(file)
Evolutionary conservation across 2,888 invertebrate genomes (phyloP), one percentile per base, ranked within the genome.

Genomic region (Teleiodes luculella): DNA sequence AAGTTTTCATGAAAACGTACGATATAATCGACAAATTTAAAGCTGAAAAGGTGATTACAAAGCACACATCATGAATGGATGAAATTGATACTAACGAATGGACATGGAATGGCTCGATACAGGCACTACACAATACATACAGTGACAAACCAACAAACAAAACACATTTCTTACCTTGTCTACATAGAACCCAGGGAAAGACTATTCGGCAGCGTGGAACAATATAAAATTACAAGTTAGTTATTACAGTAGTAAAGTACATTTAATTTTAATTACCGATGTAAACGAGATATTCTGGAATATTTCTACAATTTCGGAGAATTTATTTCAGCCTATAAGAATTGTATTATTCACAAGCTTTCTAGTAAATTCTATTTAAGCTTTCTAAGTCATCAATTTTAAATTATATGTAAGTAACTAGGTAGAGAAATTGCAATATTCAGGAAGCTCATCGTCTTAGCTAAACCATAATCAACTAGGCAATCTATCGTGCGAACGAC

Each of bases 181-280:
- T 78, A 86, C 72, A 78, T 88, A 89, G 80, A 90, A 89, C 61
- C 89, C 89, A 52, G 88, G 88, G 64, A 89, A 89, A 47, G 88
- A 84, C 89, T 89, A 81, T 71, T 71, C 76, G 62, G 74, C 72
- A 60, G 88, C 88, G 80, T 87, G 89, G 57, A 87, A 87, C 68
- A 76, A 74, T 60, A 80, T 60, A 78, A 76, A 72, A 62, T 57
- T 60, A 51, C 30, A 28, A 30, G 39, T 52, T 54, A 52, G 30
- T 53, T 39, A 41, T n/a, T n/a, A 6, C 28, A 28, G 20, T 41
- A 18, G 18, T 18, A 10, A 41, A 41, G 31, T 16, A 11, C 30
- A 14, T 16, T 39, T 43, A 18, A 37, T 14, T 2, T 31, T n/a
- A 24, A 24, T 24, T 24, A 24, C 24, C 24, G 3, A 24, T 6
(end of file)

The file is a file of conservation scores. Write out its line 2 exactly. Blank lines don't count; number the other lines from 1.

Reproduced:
Genomic region (Teleiodes luculella): DNA sequence AAGTTTTCATGAAAACGTACGATATAATCGACAAATTTAAAGCTGAAAAGGTGATTACAAAGCACACATCATGAATGGATGAAATTGATACTAACGAATGGACATGGAATGGCTCGATACAGGCACTACACAATACATACAGTGACAAACCAACAAACAAAACACATTTCTTACCTTGTCTACATAGAACCCAGGGAAAGACTATTCGGCAGCGTGGAACAATATAAAATTACAAGTTAGTTATTACAGTAGTAAAGTACATTTAATTTTAATTACCGATGTAAACGAGATATTCTGGAATATTTCTACAATTTCGGAGAATTTATTTCAGCCTATAAGAATTGTATTATTCACAAGCTTTCTAGTAAATTCTATTTAAGCTTTCTAAGTCATCAATTTTAAATTATATGTAAGTAACTAGGTAGAGAAATTGCAATATTCAGGAAGCTCATCGTCTTAGCTAAACCATAATCAACTAGGCAATCTATCGTGCGAACGAC